How to replace a toilet wax ring - place seal into flange

How To Replace A Toilet Wax Ring

If you see water leaking onto the floor from the bottom edges of your toilet, you should learn how to replace your toilet wax ring. It’s likely the cause of your issue. And a toilet wax ring install with this inexpensive part will save you from having to eventually replace an expensive floor.

What is a Toilet Wax Ring?

Every toilet has a wax ring — also called a toilet bowl gasket or wax seal — that forms a watertight seal between your toilet and the sewer pipe. Because it’s connected to the drain pipe, you can’t see it unless you disconnect your toilet. But it looks just like it sounds: it’s a piece of wax, shaped like a ring or a donut.

The seal’s sole purpose is to prevent leaking from where the toilet connects to the sewer. When installed correctly, the well-sealed toilet will keep you from having to replace your floor due to water damage.

How to replace a toilet wax ring - diagram of wax ring on toilet
The wax ring is hidden underneath your toilet. It creates a watertight seal with the sewer drain so that water does not leak underneath or onto your floors and cause extensive water damage.

When to Replace Your Toilet Wax Ring

How do you know when it’s time for a toilet wax ring install? It’s not like you can see it or hear it. Here are some clues that it’s time to replace or at least be suspicious:

  • If you have to remove your toilet for any reason, including for a remodel, you should replace the wax ring. Lifting the toilet will break the seal; if the wax is old then it may not reseal.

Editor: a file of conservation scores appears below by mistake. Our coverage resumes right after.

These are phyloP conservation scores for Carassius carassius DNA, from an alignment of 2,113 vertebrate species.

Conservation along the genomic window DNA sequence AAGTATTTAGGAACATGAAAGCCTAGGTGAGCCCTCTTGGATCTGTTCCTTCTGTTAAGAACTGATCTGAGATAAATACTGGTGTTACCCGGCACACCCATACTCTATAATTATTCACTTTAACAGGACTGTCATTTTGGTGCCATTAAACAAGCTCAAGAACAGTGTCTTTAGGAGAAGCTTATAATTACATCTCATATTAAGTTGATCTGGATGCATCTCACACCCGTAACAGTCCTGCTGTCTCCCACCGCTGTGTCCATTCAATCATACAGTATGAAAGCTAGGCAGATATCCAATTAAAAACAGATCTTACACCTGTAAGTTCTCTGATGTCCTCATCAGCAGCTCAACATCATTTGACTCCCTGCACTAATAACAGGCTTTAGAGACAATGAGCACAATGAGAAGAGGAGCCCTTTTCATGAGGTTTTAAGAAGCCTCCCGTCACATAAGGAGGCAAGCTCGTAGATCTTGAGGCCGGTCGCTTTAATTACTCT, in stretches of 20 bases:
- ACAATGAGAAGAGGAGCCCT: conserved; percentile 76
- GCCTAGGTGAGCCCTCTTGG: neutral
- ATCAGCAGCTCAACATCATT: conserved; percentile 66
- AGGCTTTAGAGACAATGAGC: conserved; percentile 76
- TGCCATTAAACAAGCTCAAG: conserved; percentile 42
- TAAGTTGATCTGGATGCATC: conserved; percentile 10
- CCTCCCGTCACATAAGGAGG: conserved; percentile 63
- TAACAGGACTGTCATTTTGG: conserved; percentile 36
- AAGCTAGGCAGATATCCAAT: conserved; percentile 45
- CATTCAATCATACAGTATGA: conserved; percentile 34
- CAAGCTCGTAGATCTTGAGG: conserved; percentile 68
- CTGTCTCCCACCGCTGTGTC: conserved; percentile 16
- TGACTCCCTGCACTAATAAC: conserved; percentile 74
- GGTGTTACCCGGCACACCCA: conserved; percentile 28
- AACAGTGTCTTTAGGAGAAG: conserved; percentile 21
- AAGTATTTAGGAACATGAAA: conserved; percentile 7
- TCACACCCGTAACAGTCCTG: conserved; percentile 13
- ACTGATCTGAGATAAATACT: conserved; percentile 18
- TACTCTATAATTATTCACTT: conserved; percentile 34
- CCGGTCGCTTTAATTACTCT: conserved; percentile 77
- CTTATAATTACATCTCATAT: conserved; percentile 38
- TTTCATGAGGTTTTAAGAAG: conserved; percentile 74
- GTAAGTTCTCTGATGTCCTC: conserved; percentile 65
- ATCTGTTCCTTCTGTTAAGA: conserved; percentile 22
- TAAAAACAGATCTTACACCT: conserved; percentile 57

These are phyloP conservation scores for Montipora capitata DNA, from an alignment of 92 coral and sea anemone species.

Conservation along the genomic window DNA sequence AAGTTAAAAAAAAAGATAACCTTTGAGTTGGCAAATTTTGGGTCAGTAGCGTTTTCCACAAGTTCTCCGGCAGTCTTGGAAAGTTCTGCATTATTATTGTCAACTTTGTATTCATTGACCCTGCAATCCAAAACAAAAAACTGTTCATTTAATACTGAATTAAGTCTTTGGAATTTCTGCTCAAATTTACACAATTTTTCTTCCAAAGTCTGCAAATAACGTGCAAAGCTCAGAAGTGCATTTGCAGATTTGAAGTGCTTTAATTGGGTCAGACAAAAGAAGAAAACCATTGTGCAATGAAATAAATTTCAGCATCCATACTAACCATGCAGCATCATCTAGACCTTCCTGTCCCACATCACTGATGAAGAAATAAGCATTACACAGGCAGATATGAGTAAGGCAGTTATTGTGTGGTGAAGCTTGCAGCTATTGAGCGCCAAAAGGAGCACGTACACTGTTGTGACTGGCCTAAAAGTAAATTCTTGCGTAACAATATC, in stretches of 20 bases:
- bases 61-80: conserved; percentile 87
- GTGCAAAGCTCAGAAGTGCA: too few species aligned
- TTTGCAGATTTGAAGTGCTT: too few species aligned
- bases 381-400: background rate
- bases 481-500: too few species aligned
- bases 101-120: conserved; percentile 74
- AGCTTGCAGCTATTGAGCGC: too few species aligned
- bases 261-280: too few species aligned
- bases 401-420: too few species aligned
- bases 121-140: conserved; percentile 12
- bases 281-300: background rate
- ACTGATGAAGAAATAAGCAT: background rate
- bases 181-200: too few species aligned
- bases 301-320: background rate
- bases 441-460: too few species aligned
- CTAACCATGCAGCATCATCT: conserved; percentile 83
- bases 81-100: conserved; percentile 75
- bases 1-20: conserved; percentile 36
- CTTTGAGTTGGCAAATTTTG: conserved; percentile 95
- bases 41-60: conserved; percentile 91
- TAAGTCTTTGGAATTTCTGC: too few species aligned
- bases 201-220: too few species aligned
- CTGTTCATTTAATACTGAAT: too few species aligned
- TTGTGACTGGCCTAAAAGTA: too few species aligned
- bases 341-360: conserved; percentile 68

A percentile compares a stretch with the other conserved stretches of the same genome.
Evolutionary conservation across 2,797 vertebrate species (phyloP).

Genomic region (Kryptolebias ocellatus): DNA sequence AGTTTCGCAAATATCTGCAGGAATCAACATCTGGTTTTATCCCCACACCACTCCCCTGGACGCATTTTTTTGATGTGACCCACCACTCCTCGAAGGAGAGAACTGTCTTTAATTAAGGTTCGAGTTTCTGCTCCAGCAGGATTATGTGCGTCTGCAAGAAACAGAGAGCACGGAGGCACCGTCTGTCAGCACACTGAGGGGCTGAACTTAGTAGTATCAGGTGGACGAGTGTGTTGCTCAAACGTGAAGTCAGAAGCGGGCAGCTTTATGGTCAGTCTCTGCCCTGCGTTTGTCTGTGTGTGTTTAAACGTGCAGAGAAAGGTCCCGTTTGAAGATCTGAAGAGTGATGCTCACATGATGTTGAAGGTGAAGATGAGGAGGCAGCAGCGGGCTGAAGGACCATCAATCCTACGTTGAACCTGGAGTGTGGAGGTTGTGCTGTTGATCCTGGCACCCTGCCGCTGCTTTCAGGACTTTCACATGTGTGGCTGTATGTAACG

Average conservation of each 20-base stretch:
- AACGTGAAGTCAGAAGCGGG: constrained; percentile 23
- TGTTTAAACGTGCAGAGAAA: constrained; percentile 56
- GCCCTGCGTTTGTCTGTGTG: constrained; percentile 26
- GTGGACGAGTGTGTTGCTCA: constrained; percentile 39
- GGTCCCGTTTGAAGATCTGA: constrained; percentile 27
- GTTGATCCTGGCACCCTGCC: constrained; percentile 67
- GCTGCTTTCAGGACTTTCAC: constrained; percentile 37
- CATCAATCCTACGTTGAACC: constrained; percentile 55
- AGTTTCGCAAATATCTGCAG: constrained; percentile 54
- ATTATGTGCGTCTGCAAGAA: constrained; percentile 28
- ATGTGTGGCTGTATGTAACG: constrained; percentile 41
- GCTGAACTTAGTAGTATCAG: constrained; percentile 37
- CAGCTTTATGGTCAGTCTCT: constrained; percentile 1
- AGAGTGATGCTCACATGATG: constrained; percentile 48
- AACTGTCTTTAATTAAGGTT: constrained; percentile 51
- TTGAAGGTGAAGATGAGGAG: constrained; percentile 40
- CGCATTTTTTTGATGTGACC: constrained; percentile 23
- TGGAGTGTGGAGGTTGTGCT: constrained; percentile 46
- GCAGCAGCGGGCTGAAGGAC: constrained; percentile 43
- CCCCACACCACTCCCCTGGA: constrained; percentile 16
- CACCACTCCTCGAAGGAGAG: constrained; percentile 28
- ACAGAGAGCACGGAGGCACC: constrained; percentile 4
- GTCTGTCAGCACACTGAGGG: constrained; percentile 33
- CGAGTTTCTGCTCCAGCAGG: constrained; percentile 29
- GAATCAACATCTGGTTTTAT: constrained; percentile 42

• Is your toilet wobbly? You may need to replace the anchor flange (see diagram above — it anchors the toilet to the floor). If the flange needs to be replaced, you also need to replace the wax seal.
  • Water collecting around the base of your toilet is probably the most common indicator. If the problem has been going on for a while, check the floor for warping.
  • A tell-tale sign can come from water damage on the ceiling of the room below your toilet.

How Much Does a Toilet Wax Ring Cost?

Prices vary depending on quality, size, your location (big city vs rural town), and the brand. Having said that, you shouldn’t have to spend more than $5 to $10. You can pay more of course, but there’s no need in most cases.

PRO TIP: You might also need to purchase a new flange, the piece that connects the toilet to the floor. It can also be part of the problem. This will cost another $6 to $30. Remember, even if the problem is the flange (not the wax seal), you should purchase and replace the wax seal. Just by lifting the toilet, you’re creating a possible leak from the seal.

Pro Tip: Check the flange height in relation to your flooring. If the toilet flange is above, even or up to 1/4 inch below the flooring, use a standard wax ring. If the toilet flange is lower than 1/4 inch below the flooring use an extra thick wax ring.

How to Replace the Wax Ring on Your Toilet

Here are five fairly easy steps, with instructions, on how to replace or install a toilet wax ring. If you have any issues, remember, your plumber is always there to help.